The German economy expanded strongly between April and June, thanks to broad-based domestic demand and solid exports.
A 0.7 percent quarterly rise in gross domestic product came from a flurry of construction work, resuming after the unusually long and cold winter. Companies also increased their purchases of machines and equipment and there was healthy private consumption.
Analysts said Germany’s bounce-back could support the tentative recovery in the eurozone economy.
“The composition of the growth is very good. It is being driven more strongly from within, which is good for Germany and the eurozone,” said economist Holger Sandte at Nordea. “It is also positive that firms are investing more in equipment and are not so hesitant anymore.”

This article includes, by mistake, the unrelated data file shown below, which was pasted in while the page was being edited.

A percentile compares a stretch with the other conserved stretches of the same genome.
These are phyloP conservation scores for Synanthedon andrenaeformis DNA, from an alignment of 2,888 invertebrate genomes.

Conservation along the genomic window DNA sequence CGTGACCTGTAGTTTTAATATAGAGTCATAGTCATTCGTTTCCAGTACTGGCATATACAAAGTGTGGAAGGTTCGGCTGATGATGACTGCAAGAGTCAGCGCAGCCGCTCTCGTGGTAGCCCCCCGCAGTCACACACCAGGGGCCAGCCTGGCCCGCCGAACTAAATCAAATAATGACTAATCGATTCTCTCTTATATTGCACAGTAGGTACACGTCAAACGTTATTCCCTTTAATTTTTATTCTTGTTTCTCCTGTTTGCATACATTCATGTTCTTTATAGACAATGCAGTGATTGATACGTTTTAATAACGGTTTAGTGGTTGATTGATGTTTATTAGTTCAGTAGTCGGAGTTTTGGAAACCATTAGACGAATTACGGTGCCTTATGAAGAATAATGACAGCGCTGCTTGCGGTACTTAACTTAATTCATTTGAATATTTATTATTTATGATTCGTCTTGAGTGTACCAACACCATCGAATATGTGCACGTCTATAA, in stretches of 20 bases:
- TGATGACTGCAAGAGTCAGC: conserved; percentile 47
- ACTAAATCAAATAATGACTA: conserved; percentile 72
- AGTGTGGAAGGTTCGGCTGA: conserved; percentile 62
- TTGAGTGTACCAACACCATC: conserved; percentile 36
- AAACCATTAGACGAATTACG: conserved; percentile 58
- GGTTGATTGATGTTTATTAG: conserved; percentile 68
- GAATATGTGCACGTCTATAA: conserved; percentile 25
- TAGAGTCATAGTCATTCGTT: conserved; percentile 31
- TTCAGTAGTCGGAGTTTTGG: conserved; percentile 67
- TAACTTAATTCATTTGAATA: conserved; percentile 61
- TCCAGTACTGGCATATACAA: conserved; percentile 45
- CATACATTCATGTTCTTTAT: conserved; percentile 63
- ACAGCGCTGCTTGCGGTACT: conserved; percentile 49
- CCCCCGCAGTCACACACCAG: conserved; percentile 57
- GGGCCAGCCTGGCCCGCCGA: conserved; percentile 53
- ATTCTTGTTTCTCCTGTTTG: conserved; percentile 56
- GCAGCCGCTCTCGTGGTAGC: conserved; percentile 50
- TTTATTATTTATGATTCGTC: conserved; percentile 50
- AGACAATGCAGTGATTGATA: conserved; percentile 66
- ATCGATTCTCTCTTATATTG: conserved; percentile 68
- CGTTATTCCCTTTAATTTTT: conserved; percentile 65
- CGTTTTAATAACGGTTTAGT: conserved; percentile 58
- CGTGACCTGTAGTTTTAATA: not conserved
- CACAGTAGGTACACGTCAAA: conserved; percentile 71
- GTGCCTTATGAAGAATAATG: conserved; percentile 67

Domestic demand added 0.5 percentage points to GDP in the quarter and foreign trade 0.2 percentage points.
“Growth is broadly supported – two-thirds comes from domestic demand, a third from trade… This could be the start of a long upturn for investment. Low interest rates and returning confidence provide a sound basis for this,” said Christian Schulz at Berenberg Bank.
The Economy Ministry and the Bundesbank have cautioned that growth will probably be more moderate in the second half. They pointed out the bumper second-quarter growth was partly due to the weather-related catch-up effects and that Germany still faces a tough international environment.